The show must go on
The AOP’s new legal video was a success, and the final product is a new opportunity to showcase the crucial service that the AOP legal team provides.
I have to admit it. Upon taking up my job, killing a fish did not appear to feature on the job description for the role of communications director at the AOP.
As a huge animal lover and long-time trustee of the RSPCA Central London Branch, killing fish does not constitute any part of my life. However, this was the situation I found myself in on the third day of filming our new legal drama. One of the fish in the studio's green room tank started leaning precariously to one side mid-afternoon, and was sadly floating upside down by the end of the day.
We had, of course, checked that the filter could be turned off for periods of the day as we knew the noise would affect the film’s sound quality, and we were reassured by the studio's 'fish expert' that it could be off for up to six hours. We can only hope that it was just an unfortunate coincidence – even so, we were tempted to dedicate the film in memory of our scaly friend.
However, I am pleased to report that the rest of filming went smoothly, and this month we will be launching the film to AOP members and OT subscribers. The film is in two parts – the first a 20-minute drama based on a typical day in practice; the second a Q&A between the AOP’s legal and regulatory director, Gerda Goldinger and legal and regulatory assistant director, Fiona Mitchell, discussing a number of issues covered in the film.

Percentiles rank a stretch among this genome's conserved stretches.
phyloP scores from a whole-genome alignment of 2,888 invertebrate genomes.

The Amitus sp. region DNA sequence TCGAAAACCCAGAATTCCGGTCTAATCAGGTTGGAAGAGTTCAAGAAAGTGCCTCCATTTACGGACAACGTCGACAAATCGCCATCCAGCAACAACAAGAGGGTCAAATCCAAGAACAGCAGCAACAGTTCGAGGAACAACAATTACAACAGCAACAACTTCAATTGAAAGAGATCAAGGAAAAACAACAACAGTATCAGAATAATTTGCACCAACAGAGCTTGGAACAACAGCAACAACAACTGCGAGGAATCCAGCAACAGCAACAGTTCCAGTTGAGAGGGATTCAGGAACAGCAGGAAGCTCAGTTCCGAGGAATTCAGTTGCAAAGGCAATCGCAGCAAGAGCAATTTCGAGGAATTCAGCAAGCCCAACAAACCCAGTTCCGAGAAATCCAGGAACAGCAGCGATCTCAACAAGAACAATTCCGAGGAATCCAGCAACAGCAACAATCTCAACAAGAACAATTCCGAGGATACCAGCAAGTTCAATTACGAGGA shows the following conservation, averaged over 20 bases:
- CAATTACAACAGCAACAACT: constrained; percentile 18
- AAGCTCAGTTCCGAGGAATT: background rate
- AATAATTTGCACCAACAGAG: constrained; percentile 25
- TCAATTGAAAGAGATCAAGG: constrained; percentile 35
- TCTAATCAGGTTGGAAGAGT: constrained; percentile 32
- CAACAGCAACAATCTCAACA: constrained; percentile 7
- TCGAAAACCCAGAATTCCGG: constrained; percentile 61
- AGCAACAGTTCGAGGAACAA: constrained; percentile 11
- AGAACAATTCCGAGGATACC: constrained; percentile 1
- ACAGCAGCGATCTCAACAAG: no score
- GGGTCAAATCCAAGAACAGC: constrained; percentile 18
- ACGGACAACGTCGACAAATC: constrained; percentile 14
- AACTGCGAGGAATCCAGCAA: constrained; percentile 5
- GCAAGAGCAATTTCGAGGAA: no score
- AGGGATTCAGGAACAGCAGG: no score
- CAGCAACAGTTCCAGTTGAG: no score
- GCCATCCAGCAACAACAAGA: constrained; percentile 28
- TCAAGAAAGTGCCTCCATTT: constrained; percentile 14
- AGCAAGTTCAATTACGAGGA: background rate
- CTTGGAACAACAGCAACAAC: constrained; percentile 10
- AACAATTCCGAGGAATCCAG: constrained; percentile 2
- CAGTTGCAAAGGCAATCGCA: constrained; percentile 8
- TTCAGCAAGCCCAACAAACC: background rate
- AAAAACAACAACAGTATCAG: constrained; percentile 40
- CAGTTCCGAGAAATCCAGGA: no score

"Reproducing the script as a short film enables us to significantly increase the amount of members who can access the information"
The drama element of the film is based on a topical script we had used in our 2015 legal roadshows, covering practice throughput versus the time needed to complete a sight test, maintaining accurate records, dealing with missed appointments, workplace bullying, and General Optical Council complaints – all of which the legal team tackle day-in, day-out on behalf of AOP members. We have secured one non-interactive CET point for the film.
Reproducing the script as a short film enables us to significantly increase the amount of members who can access the information. We currently have over 4000 online CET exams taken every month; the convenience for the user being the ability to obtain CET points 24/7, wherever they choose to watch it. And any opportunity for us to remind members of the value of the in-house legal team and the need to remain a member in order to access AOP support across a range of issues should not be missed.
It’s over to you now to let us know what you think. Should we be investing more in alternative ways of learning such as this? Accidental fish deaths aside, we hope you agree it has been worthwhile.
The production of the film was made possible thanks to donations from the Central Fund and original Optical Consumer Complaints Service. We would like to sincerely thank them for their support with this venture.